Editor’s note: This story was originally published ahead of Jessica Eye’s appearance at UFC 238. Eye lost to Shevchenko in that bout by second-round knockout.
The day Jessica Eye decided she’d never go home again was her 26th birthday.
She remembers that it was a warm Saturday afternoon in July, three weeks before her next MMA fight. Her father, Randy, always hosted family and friends on weekends at home, a one-story ranch house on 5 acres of northeast Ohio woodland. The flock would idle outside at the picnic bench or in folding chairs in the yard while her dad tended to his fish fry or tenderloins.
For this particular gathering, Randy’s partner, Michelle, had made Jessica a “fruit cake” to celebrate. Not a true confection but a tiered tower of actual fruit made to look like a cake — watermelon and pineapple and grapes, with a sprinkling of baby marshmallows — because she was a professional fighter in the heart of training camp and thus couldn’t afford any guilty dietary pleasures, birthday or no birthday.
As everyone congregated — her family and friends, a few kids, even some sponsors Eye was courting for her still-budding MMA career — her father started to smoke marijuana. With those kids and sponsors nearby, she asked if Randy could do it away from the crowd. He agreed, then walked to the front yard.
What came next is a fog. Eye recalls bits and pieces — thin, jagged rays of daylight that escape the dense cloud cover of her memory. She followed him to the front. She thanked him for doing what she’d asked. He turned angry, on a dime, and screamed at her: “Don’t tell me what to do on my own lawn!” He reared back. He punched her in her face, putting the full force of his bulk — all 260 pounds and 6 feet, 5 inches — into that blow. She fought back. She lunged at him. She kneed him in his stomach. Her older brother, also named Randy, jumped between them. As Jessica ran to her car, she thought, “For the first time, I f—ing hit him back. I got him.” She thought, not for the first time, “This is the last time I’m coming back.”
That summer day in 2012 wasn’t Eye’s first brush with her father’s violence. It was the first moment she felt bold enough to respond to it with violence of her own. She was a professional fighter by then. Violence was her trade. Her hands were weapons too.
As she sped away from her father’s house, her adrenaline seeping out like air hemorrhaging from a balloon, she felt hollow, deflated. That’s when she remembered that Sunday, the very next day, she was due to visit the Cleveland Browns’ training camp, to join a friend, wide receiver Josh Cribbs, for a workout. She’d have to show up with a fresh, blooming bruise under her right eye.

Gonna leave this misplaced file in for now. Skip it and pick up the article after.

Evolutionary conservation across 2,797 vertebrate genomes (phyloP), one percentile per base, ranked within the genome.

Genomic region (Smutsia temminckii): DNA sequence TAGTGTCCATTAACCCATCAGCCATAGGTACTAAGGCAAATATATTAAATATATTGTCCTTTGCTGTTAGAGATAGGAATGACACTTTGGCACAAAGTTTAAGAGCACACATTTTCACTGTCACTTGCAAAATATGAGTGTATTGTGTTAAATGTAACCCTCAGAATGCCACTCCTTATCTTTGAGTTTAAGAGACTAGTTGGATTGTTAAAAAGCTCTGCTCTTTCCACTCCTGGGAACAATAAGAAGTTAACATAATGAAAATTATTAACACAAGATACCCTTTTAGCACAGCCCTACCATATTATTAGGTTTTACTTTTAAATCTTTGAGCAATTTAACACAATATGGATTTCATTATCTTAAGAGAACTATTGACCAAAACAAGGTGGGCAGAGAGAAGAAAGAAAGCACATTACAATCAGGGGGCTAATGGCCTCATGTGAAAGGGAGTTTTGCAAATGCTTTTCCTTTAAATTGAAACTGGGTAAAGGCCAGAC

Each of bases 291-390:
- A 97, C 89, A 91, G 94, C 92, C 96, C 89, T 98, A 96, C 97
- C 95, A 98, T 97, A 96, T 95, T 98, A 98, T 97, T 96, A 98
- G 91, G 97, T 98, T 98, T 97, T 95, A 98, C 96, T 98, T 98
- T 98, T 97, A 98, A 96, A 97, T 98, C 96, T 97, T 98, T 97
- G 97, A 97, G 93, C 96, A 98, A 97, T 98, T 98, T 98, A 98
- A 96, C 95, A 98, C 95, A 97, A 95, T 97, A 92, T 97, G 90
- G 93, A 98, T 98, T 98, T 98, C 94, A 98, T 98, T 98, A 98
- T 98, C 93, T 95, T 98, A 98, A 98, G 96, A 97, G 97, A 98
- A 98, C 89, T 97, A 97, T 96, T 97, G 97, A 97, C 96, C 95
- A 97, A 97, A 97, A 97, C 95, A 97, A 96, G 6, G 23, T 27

“Any other time, I’m proud to talk about my bruises, to wear them,” she says now, seven years removed from that black eye. “But this one didn’t feel right.”
There’s another bruise, this one fading and on its way out — soft purple and a little yellow in spots — just above Eye’s right cheekbone, one more token of her chosen path.
“Occupational hazard,” she shrugs.
It’s early May 2019, exactly four weeks before the biggest fight of her professional life, a title bout against flyweight bulldozer Valentina Shevchenko at UFC 238 on June 8 in Chicago. Eye considers her path — an abusive father, a terrible accident as a teenager, a four-fight UFC losing streak that threatened her career — and insists she always trusted she’d wind up here, on the cusp of a UFC championship. That doesn’t mean it has been easy. That doesn’t mean she never wavers. She is dead center on the mat of an octagon, legs tucked beneath her, head tilted just the slightest bit downward, in the fetal position. She’s beat.
She’s still new here, at Xtreme Couture MMA, this gym that’s 15 minutes off the Las Vegas Strip but boasts none of its glitz. The facility is all exposed beams and silver insulation, with a smattering of ancient treadmills that sport a fine layer of dust off to the side, and this practice cage, where Eye listens to instruction from her new trainer, Eric Nicksick.
When she and Nicksick try (and fail) to nail their two counter flow drill — a flurry of blink-and-you-miss-them punches — she drops to the ground again.
“I’m not good at this yet!” she yells.
They’re still learning how to read each other, how to speak each other’s language. Eye spent more than a decade at her previous gym, Strong Style, back in Cleveland. She received a chance invitation from a stranger when she was 19, so she showed up at the facility one Monday, with no MMA training — no combat experience whatsoever — and spent the next 13 years building a career there, building a second family. But different visions for her future drove a wedge between her and the gym’s owner, she says, and she was left with one choice: to leave. Less than two weeks later, for the first time in her adult life, she called someplace other than Ohio her home. She sobbed during the plane ride to Vegas. Even now, Eye is a little dizzy from the upheaval. “I have complete separation anxiety,” she says.